This function is a combination of the Zernike polynomials and is sampled on a 256×256 grid. The Zernike function is selected since it is most often used in imaging system evaluation and thus represents typical phase distributions. The phase distribution is plotted in Fig.1(a). The shear *s* is chosen to be 16 in the simulation and the phase differences in two orthogonal directions are plotted in Figs.1(b) and (c), respectively. Figure 1(d) shows the reconstructed phase. The deviation of the reconstructed from the original phase is computed, using the root mean square (RMS) and peak-to-valley (PV) value of deviation as the error measure. In the numeric result, the unit of error is converted to wavelength λ, taking into account that the 2π radian is equivalent to an optical length of λ. In this numeric test, the RMS is 3.00×10^{-7}λ and the PV value is 3.27×10^{-4} λ.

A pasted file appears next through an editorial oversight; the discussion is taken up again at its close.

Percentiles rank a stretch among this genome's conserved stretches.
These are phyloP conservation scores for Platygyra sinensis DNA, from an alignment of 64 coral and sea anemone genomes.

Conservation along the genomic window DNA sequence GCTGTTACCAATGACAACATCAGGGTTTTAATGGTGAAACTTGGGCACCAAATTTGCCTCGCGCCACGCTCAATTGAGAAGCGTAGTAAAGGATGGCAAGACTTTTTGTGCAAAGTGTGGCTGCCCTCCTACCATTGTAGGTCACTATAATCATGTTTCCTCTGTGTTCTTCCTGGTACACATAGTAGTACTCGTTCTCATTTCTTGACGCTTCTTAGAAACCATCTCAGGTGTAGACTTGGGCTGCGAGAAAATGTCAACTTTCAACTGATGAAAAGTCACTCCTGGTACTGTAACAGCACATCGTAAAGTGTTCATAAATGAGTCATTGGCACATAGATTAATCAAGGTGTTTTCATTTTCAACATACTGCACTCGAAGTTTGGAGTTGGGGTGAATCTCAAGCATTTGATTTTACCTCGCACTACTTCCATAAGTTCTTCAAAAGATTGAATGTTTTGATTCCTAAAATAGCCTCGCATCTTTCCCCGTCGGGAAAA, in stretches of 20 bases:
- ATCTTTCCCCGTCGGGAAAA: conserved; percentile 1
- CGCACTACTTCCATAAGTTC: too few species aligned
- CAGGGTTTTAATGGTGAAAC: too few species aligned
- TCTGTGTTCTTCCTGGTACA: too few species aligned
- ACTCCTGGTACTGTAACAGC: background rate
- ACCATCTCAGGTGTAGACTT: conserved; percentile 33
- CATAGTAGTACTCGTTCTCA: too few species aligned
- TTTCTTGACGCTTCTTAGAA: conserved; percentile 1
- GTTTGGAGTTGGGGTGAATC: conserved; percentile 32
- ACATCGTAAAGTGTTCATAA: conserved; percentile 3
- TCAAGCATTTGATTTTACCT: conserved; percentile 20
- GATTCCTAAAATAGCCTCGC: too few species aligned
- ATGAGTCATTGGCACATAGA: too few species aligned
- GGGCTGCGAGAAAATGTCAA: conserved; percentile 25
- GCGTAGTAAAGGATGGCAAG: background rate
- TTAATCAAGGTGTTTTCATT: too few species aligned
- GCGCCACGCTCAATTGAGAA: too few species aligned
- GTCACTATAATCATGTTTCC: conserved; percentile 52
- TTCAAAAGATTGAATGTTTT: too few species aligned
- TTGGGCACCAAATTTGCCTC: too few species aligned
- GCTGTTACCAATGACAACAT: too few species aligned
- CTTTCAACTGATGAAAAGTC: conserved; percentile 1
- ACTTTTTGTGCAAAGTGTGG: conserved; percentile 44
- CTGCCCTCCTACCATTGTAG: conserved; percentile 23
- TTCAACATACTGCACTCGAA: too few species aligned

To study the influence of the shear amount on the reconstruction accuracy, we use different *s* in simulations. The numeric results of the reconstruction are presented in Table 1. From Table 1 we know that, as *s* increases, both RMS and PV increase, because the amount of missing data of the phase difference increases accordingly. This test also shows that if the shear amount is not over 64 (i.e., 1/4 of the ROI dimension in this case), the RMS is less than λ/1000 and the PV is not up to the magnitude order of λ/10. Of course, the shear 64 is not the limit for the tested phase; the largest shear amount of the tested phase can be *N*/2 because the sampling dimension should be a multiple of the shear amount. Other phase functions, including continuous and discontinuous phase distributions, are also tested and give similar results. Therefore, the simulation results confirm that the proposed algorithm can yield satisfactory reconstruction precision even for a fairly large shear.